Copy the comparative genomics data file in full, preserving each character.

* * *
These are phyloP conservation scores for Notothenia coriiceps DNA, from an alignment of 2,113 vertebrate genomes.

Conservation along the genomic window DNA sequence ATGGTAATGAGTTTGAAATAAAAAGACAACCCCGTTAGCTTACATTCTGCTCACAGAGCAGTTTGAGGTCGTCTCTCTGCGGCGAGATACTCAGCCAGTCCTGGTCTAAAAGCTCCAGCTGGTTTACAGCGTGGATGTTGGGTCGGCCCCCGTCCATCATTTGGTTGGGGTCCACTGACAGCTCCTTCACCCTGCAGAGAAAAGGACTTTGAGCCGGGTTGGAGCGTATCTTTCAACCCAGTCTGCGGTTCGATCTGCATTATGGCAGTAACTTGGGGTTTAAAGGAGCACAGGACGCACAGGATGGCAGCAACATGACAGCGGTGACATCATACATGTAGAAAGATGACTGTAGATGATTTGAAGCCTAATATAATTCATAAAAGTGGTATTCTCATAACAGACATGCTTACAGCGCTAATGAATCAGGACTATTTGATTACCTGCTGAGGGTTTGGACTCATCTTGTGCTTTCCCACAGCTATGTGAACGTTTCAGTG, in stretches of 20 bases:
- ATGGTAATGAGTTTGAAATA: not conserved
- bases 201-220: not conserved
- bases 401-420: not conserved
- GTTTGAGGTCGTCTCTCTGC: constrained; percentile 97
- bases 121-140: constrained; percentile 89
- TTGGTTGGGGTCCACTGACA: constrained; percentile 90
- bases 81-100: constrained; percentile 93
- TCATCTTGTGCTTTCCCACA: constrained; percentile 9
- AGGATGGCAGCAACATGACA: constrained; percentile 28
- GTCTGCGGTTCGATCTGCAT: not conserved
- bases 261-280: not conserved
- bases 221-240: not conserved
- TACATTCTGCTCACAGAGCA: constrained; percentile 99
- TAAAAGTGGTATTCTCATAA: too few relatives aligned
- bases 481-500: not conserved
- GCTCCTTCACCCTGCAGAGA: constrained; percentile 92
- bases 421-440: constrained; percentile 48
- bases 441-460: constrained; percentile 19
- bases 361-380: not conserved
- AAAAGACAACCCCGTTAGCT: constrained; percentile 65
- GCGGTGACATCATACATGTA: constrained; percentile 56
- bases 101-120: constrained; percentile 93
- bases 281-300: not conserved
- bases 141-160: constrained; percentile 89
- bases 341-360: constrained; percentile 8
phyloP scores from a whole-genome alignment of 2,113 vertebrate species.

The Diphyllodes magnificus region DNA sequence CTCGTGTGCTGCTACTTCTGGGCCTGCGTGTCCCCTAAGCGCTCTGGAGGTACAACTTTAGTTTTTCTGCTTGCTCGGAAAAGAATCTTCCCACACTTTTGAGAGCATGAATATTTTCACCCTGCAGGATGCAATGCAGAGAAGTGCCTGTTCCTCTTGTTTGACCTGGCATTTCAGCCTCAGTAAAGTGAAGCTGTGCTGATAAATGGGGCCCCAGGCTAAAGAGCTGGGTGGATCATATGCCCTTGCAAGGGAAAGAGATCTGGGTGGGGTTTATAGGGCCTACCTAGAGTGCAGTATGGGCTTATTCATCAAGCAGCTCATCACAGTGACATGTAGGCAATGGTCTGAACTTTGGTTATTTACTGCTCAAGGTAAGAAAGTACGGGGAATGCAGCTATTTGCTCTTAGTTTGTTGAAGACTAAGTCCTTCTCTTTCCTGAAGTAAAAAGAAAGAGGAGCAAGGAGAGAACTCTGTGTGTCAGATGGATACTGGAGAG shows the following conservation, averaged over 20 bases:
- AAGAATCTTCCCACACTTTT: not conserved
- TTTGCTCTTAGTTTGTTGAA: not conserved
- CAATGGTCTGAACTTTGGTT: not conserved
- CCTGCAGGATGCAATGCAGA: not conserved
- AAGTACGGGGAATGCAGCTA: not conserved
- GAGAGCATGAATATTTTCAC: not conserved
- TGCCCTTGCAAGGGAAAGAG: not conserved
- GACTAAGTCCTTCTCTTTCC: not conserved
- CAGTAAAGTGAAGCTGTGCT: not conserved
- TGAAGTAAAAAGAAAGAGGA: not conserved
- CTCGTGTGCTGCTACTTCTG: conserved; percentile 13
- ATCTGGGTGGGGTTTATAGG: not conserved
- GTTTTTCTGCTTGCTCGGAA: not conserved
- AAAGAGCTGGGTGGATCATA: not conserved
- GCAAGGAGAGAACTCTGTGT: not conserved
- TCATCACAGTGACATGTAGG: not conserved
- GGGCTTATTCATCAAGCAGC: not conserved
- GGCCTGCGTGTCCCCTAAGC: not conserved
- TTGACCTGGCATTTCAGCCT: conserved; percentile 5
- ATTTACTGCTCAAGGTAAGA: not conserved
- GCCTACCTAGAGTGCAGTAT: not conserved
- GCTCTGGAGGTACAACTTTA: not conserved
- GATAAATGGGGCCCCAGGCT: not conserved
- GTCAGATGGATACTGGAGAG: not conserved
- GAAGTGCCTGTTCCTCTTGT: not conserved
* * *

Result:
These are phyloP conservation scores for Notothenia coriiceps DNA, from an alignment of 2,113 vertebrate genomes.

Conservation along the genomic window DNA sequence ATGGTAATGAGTTTGAAATAAAAAGACAACCCCGTTAGCTTACATTCTGCTCACAGAGCAGTTTGAGGTCGTCTCTCTGCGGCGAGATACTCAGCCAGTCCTGGTCTAAAAGCTCCAGCTGGTTTACAGCGTGGATGTTGGGTCGGCCCCCGTCCATCATTTGGTTGGGGTCCACTGACAGCTCCTTCACCCTGCAGAGAAAAGGACTTTGAGCCGGGTTGGAGCGTATCTTTCAACCCAGTCTGCGGTTCGATCTGCATTATGGCAGTAACTTGGGGTTTAAAGGAGCACAGGACGCACAGGATGGCAGCAACATGACAGCGGTGACATCATACATGTAGAAAGATGACTGTAGATGATTTGAAGCCTAATATAATTCATAAAAGTGGTATTCTCATAACAGACATGCTTACAGCGCTAATGAATCAGGACTATTTGATTACCTGCTGAGGGTTTGGACTCATCTTGTGCTTTCCCACAGCTATGTGAACGTTTCAGTG, in stretches of 20 bases:
- ATGGTAATGAGTTTGAAATA: not conserved
- bases 201-220: not conserved
- bases 401-420: not conserved
- GTTTGAGGTCGTCTCTCTGC: constrained; percentile 97
- bases 121-140: constrained; percentile 89
- TTGGTTGGGGTCCACTGACA: constrained; percentile 90
- bases 81-100: constrained; percentile 93
- TCATCTTGTGCTTTCCCACA: constrained; percentile 9
- AGGATGGCAGCAACATGACA: constrained; percentile 28
- GTCTGCGGTTCGATCTGCAT: not conserved
- bases 261-280: not conserved
- bases 221-240: not conserved
- TACATTCTGCTCACAGAGCA: constrained; percentile 99
- TAAAAGTGGTATTCTCATAA: too few relatives aligned
- bases 481-500: not conserved
- GCTCCTTCACCCTGCAGAGA: constrained; percentile 92
- bases 421-440: constrained; percentile 48
- bases 441-460: constrained; percentile 19
- bases 361-380: not conserved
- AAAAGACAACCCCGTTAGCT: constrained; percentile 65
- GCGGTGACATCATACATGTA: constrained; percentile 56
- bases 101-120: constrained; percentile 93
- bases 281-300: not conserved
- bases 141-160: constrained; percentile 89
- bases 341-360: constrained; percentile 8
phyloP scores from a whole-genome alignment of 2,113 vertebrate species.

The Diphyllodes magnificus region DNA sequence CTCGTGTGCTGCTACTTCTGGGCCTGCGTGTCCCCTAAGCGCTCTGGAGGTACAACTTTAGTTTTTCTGCTTGCTCGGAAAAGAATCTTCCCACACTTTTGAGAGCATGAATATTTTCACCCTGCAGGATGCAATGCAGAGAAGTGCCTGTTCCTCTTGTTTGACCTGGCATTTCAGCCTCAGTAAAGTGAAGCTGTGCTGATAAATGGGGCCCCAGGCTAAAGAGCTGGGTGGATCATATGCCCTTGCAAGGGAAAGAGATCTGGGTGGGGTTTATAGGGCCTACCTAGAGTGCAGTATGGGCTTATTCATCAAGCAGCTCATCACAGTGACATGTAGGCAATGGTCTGAACTTTGGTTATTTACTGCTCAAGGTAAGAAAGTACGGGGAATGCAGCTATTTGCTCTTAGTTTGTTGAAGACTAAGTCCTTCTCTTTCCTGAAGTAAAAAGAAAGAGGAGCAAGGAGAGAACTCTGTGTGTCAGATGGATACTGGAGAG shows the following conservation, averaged over 20 bases:
- AAGAATCTTCCCACACTTTT: not conserved
- TTTGCTCTTAGTTTGTTGAA: not conserved
- CAATGGTCTGAACTTTGGTT: not conserved
- CCTGCAGGATGCAATGCAGA: not conserved
- AAGTACGGGGAATGCAGCTA: not conserved
- GAGAGCATGAATATTTTCAC: not conserved
- TGCCCTTGCAAGGGAAAGAG: not conserved
- GACTAAGTCCTTCTCTTTCC: not conserved
- CAGTAAAGTGAAGCTGTGCT: not conserved
- TGAAGTAAAAAGAAAGAGGA: not conserved
- CTCGTGTGCTGCTACTTCTG: conserved; percentile 13
- ATCTGGGTGGGGTTTATAGG: not conserved
- GTTTTTCTGCTTGCTCGGAA: not conserved
- AAAGAGCTGGGTGGATCATA: not conserved
- GCAAGGAGAGAACTCTGTGT: not conserved
- TCATCACAGTGACATGTAGG: not conserved
- GGGCTTATTCATCAAGCAGC: not conserved
- GGCCTGCGTGTCCCCTAAGC: not conserved
- TTGACCTGGCATTTCAGCCT: conserved; percentile 5
- ATTTACTGCTCAAGGTAAGA: not conserved
- GCCTACCTAGAGTGCAGTAT: not conserved
- GCTCTGGAGGTACAACTTTA: not conserved
- GATAAATGGGGCCCCAGGCT: not conserved
- GTCAGATGGATACTGGAGAG: not conserved
- GAAGTGCCTGTTCCTCTTGT: not conserved